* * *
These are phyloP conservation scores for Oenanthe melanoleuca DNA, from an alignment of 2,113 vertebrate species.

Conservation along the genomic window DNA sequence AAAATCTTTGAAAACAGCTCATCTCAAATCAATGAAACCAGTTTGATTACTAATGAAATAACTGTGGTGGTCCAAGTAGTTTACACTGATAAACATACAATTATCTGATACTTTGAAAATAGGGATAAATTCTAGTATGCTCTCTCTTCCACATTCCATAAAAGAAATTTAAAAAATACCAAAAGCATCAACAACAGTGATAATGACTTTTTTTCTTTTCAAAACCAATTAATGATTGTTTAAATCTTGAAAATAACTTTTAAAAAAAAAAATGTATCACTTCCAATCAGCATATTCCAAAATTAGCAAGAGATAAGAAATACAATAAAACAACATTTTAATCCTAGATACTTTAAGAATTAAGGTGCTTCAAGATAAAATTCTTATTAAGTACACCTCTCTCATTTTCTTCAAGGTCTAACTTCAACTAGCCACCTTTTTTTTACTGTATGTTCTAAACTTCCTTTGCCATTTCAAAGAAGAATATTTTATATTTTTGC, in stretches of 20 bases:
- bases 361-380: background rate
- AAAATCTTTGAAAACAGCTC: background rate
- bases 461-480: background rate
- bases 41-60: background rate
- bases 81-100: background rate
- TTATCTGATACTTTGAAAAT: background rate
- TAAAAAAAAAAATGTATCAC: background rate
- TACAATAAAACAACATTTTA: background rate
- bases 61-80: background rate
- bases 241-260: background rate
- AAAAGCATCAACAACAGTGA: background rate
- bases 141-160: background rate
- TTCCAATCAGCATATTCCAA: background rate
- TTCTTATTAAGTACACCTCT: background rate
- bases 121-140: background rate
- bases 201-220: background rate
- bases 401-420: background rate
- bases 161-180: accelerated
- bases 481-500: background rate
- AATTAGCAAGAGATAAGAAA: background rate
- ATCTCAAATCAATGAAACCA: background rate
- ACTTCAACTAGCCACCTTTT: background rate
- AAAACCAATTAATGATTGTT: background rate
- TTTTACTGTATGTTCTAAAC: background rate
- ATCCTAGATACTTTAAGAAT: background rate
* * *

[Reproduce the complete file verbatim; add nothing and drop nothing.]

These are phyloP conservation scores for Oenanthe melanoleuca DNA, from an alignment of 2,113 vertebrate species.

Conservation along the genomic window DNA sequence AAAATCTTTGAAAACAGCTCATCTCAAATCAATGAAACCAGTTTGATTACTAATGAAATAACTGTGGTGGTCCAAGTAGTTTACACTGATAAACATACAATTATCTGATACTTTGAAAATAGGGATAAATTCTAGTATGCTCTCTCTTCCACATTCCATAAAAGAAATTTAAAAAATACCAAAAGCATCAACAACAGTGATAATGACTTTTTTTCTTTTCAAAACCAATTAATGATTGTTTAAATCTTGAAAATAACTTTTAAAAAAAAAAATGTATCACTTCCAATCAGCATATTCCAAAATTAGCAAGAGATAAGAAATACAATAAAACAACATTTTAATCCTAGATACTTTAAGAATTAAGGTGCTTCAAGATAAAATTCTTATTAAGTACACCTCTCTCATTTTCTTCAAGGTCTAACTTCAACTAGCCACCTTTTTTTTACTGTATGTTCTAAACTTCCTTTGCCATTTCAAAGAAGAATATTTTATATTTTTGC, in stretches of 20 bases:
- bases 361-380: background rate
- AAAATCTTTGAAAACAGCTC: background rate
- bases 461-480: background rate
- bases 41-60: background rate
- bases 81-100: background rate
- TTATCTGATACTTTGAAAAT: background rate
- TAAAAAAAAAAATGTATCAC: background rate
- TACAATAAAACAACATTTTA: background rate
- bases 61-80: background rate
- bases 241-260: background rate
- AAAAGCATCAACAACAGTGA: background rate
- bases 141-160: background rate
- TTCCAATCAGCATATTCCAA: background rate
- TTCTTATTAAGTACACCTCT: background rate
- bases 121-140: background rate
- bases 201-220: background rate
- bases 401-420: background rate
- bases 161-180: accelerated
- bases 481-500: background rate
- AATTAGCAAGAGATAAGAAA: background rate
- ATCTCAAATCAATGAAACCA: background rate
- ACTTCAACTAGCCACCTTTT: background rate
- AAAACCAATTAATGATTGTT: background rate
- TTTTACTGTATGTTCTAAAC: background rate
- ATCCTAGATACTTTAAGAAT: background rate